One week. That’s all Jessie said. A one-week break to get some perspective before graduation, before she and her boyfriend, Chris, would have to make all the big, scary decisions about their future–decisions they had been fighting about for weeks.

Then, Chris vanishes. The police think he’s run away, but Jessie doesn’t believe it. Chris is popular and good-looking, about to head off to college on a full-ride baseball scholarship. And he disappeared while going for a run along the river–the same place where some boys from the rival high school beat him up just three weeks ago. Chris is one of the only black kids in a depressed paper mill town, and Jessie is terrified of what might have happened.

As the police are spurred to reluctant action, Jessie speaks up about the harassment Chris kept quiet about and the danger he could be in. But there are people in Jessie’s town who don’t like the story she tells, who are infuriated by the idea that a boy like Chris would be a target of violence. They smear Chris’s character and Jessie begins receiving frightening threats.

Every Friday since they started dating, Chris has written Jessie a love letter. Now Jessie is writing Chris a letter of her own to tell him everything that’s happening while he’s gone. As Jessie searches for answers, she must face her fears, her guilt, and a past more complicated than she would like to admit.

Thoughts:

I wanted to read this book after finding out about it at the end of last year. I loved its simple cover and the title made me wonder what it was going to be about. I found this book to be utterly gripping and I devoured it quickly, not expecting it to be as deep as it was.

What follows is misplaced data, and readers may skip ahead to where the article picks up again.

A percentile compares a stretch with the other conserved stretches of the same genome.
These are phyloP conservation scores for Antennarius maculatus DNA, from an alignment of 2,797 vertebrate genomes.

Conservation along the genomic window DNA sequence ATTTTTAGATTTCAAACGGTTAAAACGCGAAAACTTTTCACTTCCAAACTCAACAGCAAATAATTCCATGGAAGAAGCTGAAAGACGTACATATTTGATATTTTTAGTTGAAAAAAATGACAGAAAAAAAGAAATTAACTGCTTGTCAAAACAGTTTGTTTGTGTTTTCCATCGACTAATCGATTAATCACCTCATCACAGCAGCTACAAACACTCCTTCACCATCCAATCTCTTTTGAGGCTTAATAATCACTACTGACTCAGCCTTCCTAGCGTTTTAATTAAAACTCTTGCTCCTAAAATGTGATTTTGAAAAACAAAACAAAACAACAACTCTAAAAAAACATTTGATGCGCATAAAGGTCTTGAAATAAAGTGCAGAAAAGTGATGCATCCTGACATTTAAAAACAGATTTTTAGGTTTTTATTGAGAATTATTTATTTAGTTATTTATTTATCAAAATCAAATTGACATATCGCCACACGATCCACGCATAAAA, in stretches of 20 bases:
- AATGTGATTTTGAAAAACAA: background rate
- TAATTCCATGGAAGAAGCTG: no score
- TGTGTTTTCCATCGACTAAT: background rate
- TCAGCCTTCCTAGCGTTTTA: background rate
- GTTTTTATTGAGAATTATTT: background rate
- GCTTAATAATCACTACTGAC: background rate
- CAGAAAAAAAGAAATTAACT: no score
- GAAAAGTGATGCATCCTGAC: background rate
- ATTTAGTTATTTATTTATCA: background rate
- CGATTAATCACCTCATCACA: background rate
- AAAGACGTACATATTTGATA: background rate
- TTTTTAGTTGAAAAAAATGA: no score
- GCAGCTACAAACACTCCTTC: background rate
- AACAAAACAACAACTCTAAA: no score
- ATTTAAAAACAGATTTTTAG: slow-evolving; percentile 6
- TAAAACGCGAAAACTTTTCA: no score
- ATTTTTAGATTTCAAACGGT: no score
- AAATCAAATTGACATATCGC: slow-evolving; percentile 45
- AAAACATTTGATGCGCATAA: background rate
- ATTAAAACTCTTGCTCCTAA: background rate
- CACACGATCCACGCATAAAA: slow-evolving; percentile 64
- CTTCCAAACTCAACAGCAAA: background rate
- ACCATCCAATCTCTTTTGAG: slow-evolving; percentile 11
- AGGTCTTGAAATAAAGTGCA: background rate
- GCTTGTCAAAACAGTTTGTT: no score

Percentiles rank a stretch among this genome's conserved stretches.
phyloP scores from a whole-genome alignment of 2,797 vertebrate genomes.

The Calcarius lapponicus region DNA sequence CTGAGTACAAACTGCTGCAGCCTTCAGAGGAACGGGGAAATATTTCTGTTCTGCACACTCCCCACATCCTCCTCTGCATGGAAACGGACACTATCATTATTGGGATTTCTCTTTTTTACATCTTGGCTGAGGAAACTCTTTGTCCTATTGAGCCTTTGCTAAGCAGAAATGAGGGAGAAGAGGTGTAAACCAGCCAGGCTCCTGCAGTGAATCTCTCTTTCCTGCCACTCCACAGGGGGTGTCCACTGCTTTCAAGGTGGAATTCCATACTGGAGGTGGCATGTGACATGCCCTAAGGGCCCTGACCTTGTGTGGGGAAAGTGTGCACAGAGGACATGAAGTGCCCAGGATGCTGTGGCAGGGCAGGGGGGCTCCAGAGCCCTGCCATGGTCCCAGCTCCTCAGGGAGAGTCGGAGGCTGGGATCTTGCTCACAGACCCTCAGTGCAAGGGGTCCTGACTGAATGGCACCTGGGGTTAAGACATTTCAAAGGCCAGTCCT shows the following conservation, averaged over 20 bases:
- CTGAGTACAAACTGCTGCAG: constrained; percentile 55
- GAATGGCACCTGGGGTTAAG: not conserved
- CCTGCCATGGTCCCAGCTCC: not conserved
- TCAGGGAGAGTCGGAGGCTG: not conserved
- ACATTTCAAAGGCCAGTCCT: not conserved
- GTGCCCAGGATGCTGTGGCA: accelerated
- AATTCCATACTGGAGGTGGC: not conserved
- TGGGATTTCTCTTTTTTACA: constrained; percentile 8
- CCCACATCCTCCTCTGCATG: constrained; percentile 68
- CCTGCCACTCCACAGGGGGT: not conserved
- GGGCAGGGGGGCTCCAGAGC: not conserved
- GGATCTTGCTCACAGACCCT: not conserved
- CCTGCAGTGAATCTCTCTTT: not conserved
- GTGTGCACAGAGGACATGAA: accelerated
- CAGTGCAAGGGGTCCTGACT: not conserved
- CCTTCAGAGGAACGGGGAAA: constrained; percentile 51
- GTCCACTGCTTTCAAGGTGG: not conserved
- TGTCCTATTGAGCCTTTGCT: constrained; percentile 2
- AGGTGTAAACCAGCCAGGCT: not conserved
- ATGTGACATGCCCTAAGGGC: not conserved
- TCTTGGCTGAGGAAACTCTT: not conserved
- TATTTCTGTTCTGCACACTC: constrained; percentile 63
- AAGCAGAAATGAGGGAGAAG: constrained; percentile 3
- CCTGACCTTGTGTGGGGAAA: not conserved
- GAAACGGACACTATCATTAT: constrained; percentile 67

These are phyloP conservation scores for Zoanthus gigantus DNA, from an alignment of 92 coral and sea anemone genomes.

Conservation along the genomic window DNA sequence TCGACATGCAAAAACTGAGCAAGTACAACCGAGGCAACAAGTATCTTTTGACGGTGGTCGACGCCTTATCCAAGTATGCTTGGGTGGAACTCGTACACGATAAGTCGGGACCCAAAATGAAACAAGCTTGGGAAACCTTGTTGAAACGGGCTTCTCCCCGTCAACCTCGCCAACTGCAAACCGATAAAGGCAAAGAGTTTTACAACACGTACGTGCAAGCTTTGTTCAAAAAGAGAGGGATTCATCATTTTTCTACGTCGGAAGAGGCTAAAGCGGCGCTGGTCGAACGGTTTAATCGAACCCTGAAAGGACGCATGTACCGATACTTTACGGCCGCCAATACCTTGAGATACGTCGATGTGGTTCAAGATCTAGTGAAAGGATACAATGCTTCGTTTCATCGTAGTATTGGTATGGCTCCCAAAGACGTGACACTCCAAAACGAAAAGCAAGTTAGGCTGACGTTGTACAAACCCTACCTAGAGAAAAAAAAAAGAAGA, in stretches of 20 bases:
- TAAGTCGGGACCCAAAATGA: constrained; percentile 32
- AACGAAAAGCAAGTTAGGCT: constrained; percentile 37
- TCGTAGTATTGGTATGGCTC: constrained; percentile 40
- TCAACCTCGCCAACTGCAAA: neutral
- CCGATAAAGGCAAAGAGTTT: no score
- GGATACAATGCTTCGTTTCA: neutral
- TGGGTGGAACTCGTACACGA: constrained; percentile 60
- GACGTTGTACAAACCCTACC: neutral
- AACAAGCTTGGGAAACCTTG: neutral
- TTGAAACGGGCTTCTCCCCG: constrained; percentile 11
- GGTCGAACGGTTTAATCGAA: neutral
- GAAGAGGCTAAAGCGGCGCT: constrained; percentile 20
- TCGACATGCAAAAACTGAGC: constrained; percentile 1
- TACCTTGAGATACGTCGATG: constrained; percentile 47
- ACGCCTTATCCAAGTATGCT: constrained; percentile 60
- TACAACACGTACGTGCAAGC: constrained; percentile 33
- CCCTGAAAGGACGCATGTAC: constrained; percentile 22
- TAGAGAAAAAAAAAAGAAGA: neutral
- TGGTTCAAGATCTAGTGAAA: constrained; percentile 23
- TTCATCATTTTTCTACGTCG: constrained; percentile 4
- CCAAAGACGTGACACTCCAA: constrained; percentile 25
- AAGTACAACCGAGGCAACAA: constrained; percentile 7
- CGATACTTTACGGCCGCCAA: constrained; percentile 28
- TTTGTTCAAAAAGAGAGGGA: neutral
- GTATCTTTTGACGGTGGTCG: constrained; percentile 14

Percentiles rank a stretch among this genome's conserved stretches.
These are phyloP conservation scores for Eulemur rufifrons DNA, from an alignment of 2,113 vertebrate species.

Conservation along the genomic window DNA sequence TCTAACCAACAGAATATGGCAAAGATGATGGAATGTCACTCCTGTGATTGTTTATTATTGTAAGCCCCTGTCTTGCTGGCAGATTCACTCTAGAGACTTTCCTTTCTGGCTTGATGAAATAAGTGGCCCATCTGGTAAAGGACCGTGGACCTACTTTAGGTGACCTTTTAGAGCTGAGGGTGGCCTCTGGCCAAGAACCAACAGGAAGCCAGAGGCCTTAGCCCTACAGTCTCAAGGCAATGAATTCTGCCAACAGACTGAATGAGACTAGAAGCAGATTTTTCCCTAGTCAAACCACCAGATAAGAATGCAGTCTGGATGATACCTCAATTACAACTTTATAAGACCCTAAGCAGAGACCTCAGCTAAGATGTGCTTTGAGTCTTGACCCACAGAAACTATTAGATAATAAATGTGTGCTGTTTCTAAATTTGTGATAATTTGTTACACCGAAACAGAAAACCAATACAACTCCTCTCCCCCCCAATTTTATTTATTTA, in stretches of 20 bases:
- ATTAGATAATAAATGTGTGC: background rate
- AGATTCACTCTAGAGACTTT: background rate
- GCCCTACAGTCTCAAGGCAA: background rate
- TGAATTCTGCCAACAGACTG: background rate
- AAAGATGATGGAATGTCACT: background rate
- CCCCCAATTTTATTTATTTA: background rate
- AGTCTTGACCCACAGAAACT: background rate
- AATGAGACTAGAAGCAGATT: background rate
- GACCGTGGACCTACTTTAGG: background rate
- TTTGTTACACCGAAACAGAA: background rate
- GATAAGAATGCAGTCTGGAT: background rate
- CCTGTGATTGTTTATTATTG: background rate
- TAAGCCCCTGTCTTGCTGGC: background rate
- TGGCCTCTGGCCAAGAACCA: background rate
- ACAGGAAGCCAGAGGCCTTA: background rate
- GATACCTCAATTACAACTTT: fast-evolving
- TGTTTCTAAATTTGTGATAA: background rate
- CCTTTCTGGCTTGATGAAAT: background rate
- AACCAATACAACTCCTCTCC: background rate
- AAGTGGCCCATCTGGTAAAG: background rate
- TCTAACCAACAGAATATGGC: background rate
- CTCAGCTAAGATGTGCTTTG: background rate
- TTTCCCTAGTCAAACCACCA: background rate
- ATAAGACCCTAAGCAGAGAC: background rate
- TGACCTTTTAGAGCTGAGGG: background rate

This Is Not A Love Letter centres around Jessie. Her boyfriend Chris used to send her love letters every Friday since they started dating. Jessie never wrote back to him however much she appreciated them. Chris suddenly disappears after Jessie called for a week’s break on their relationship. Jessie starts to write letters to Chris detailing what happened whilst he was missing. Jessie has a lot of guilt over events that have happened or conversations that were said during their relationship. As the book progresses, Jessie starts to pour out more details. Could it be that Chris was a victim of racial hate crime?

As we read through the story, we learn more about the people in Chris’s life. We learn more about what he is like as a person. Little snippets of information about him start to come through during Jessie’s interactions with others. At the start of the story, we don’t learn much from the detectives. It is not until he had been missing for longer that they started to take notice. This book really is difficult to categorise. Is it a love story? Is it a mystery? It really has a slice of both genres.

It was interesting to see how the author slipped in the possibility that it could be a racial hate crime after Chris had experienced some hate from others in the community. Chris is the only black baseball player in the town and had achieved a full scholarship which made him resented by other baseball players. Kim Purcell has been very clever with this book as she created so many possibilities for what had happened to Chris. It is revealed that he has suffered with mental health problems in the past, so when that is revealed, you wonder if he could have done something to himself.

This book really was a pleasure to read and whilst very sad in points, I thought it was beautifully written. I really enjoyed reading Jessie’s letters to Chris which became more and more intimate and touching as the story progressed. I felt like she began to know herself better and become closer to those around her.

Would I recommend it?:
Of course!

An unexpected beautiful read. I didn’t expect to enjoy this book so much!

Notes On A Nervous Planet

Notes on a Nervous Planet